By Marsha Boswell
After months of analyzing recipes, mixing, kneading, baking and tasting, a panel of judges has selected the recipes that will be represented in the fifth National Festival of Breads, sponsored by King Arthur Flour, Red Star Yeast and Kansas Wheat. The baking competition will be held June 17, in Manhattan.
Eight adult finalists and one youth champion have been named for the biennial National Festival of Breads, the nation's only national amateur bread-baking competition. They are from all over the United States, from Utah to Maryland.
Time-Saving and Simple Breads
Finalists in the Time-Saving and Simple Breads category include Michele Kusma, from Columbus, Ohio, with her Mexican Street Corn Skillet Bread, and Jane Fry, from Elk Falls, Kan., with her Southwest Focaccia.
Inspired by her two successful battles with breast cancer, Kusma realized that if she wants to do things she needs to go for it, because you never know when your last day could be. Since beginning her baking career, Kusma has put her full effort into baking and honing her skills in the art.
A second-time top eight finalist in the National Festival of Breads, Fry says her love for baking goes back to her childhood and her involvement in 4-H. Now Fry loves to bake and cook for family and to see the enjoyment people get from eating something yummy she has made!
Finalists in the Holiday Breads category include Patrice Hurd, from Bemidji, Minn., with her Toasted Cardamom Nordic Crown, and Kellie White, from Valley Park, Mo., with her Orange-Spice Anadama Wreath with Walnuts and Dates.
Growing up with grandparents from different ethnic backgrounds, Hurd's love for baking stems from the traditional recipes that they passed down to her. Hurd now enjoys baking Finnish and Scandinavian recipes as well as yeast breads. This is Hurd's second time as a finalist in the National Festival of Breads.
Born and raised in Kansas, White's involvement in baking goes all the way back to her childhood when a friend of her parents, Ethel, would have her over to help bake yeast breads. White now loves to bake for her family, friends and workplace because of the pure satisfaction she gets out of making a delicious treat for others.
Finalists in the Rolls category include Pam Correll, from Brockport, Pa., with her Orange Marmalade Breakfast Crescents, and Tiffany Aaron, of Quitman, Ark., with her Turmeric-Rosemary and Sweet Potato Rosettes.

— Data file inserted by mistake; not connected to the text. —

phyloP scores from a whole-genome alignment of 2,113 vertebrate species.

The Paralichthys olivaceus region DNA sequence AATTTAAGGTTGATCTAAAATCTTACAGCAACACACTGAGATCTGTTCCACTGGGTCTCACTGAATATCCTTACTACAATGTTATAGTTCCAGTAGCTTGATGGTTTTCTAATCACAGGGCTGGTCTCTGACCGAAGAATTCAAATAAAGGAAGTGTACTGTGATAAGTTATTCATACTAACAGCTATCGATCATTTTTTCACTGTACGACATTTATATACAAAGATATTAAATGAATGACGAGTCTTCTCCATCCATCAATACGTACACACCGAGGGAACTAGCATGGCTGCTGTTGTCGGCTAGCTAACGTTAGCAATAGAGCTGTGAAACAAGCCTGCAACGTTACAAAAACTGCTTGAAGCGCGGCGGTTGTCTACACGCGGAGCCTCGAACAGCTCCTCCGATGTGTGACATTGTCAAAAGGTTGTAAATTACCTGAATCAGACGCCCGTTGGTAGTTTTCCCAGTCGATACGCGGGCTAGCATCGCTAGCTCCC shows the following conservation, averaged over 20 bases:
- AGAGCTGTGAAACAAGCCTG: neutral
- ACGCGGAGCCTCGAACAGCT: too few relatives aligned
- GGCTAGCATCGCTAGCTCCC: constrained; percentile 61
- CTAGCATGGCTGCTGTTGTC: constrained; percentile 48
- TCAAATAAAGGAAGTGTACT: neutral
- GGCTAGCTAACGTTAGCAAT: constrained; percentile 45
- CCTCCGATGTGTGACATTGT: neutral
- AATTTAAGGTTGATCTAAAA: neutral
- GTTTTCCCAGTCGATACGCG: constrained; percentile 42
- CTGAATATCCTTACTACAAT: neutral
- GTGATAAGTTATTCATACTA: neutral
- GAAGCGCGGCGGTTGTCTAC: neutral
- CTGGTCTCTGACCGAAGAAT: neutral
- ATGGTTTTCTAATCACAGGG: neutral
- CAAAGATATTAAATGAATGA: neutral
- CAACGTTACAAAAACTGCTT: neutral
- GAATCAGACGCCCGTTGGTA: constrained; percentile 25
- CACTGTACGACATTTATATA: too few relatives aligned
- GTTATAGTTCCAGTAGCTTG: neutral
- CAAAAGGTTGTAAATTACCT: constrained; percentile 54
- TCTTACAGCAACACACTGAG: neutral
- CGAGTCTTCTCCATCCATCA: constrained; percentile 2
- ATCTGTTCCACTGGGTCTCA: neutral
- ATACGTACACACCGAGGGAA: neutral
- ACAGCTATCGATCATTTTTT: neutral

Correll gets to spend the better part of her days baking while also teaching others to bake. As a family and consumer science teacher, Correll gets to take the skills she has learned from baking at home and apply them to her work. This is Correll's second time entering the NFOB, and she's excited that this year she will be able to experience the contest as a finalist.
Aaron juggles being a mother to five children and writing for Country Rebel, a country music website, but she still finds time in her busy schedule for baking. Growing up in a little town in Montana, Aaron's joy and skills for baking came from her background of cooking most of the food her family ate.
Whole Grain Breads
Finalists in the Whole Grain Breads category include Ronna Farley, from Rockville, Md., with her Seeded Corn and Onion Bubble Loaf, and Shauna Havey, of Roy, Utah, with her Butternut Romesco Braid.
With a large family to bake for, and dogs who love leftovers, Farley finds enjoyment from cooking because it makes people happy. Farley says she loves making things that are unique and will get an idea about a recipe and change it enough to make it different. This is Farley's second time as a finalist for the National Festival of Breads.
Havey started baking once she was married and says the hobby is both relaxing and soothing to her. Havey has entered different baking and cooking contests to hone her skills and to travel. This is the first time she has entered the National Festival of Breads, and she is excited for the experience that awaits her.
This year's Youth Champion is Michael Favor, a high-school culinary arts student from Madison, Kan., who won with his French Vanilla Donuts. While the Youth Champion doesn't compete in the national competition, he will receive a $500 scholarship.
Adult contestants will travel to Manhattan to bake their creations on June 17, at the National Festival of Breads, sponsored by King Arthur Flour, Red Star Yeast and Kansas Wheat. While in Kansas, contestants will participate in a host of additional activities, including a Wheat Harvest Tour with stops at a wheat farm, research facility and flour mill.
The grand prize winner will receive a cash prize of $2,000, plus a year's supply of Red Star Yeast and a trip to the King Arthur Flour Baking Education Center in Norwich, Vt.
To learn more, visit nationalfestivalofbreads.com or follow National Festival of Breads on Facebook.
Boswell is director of communications for Kansas Wheat.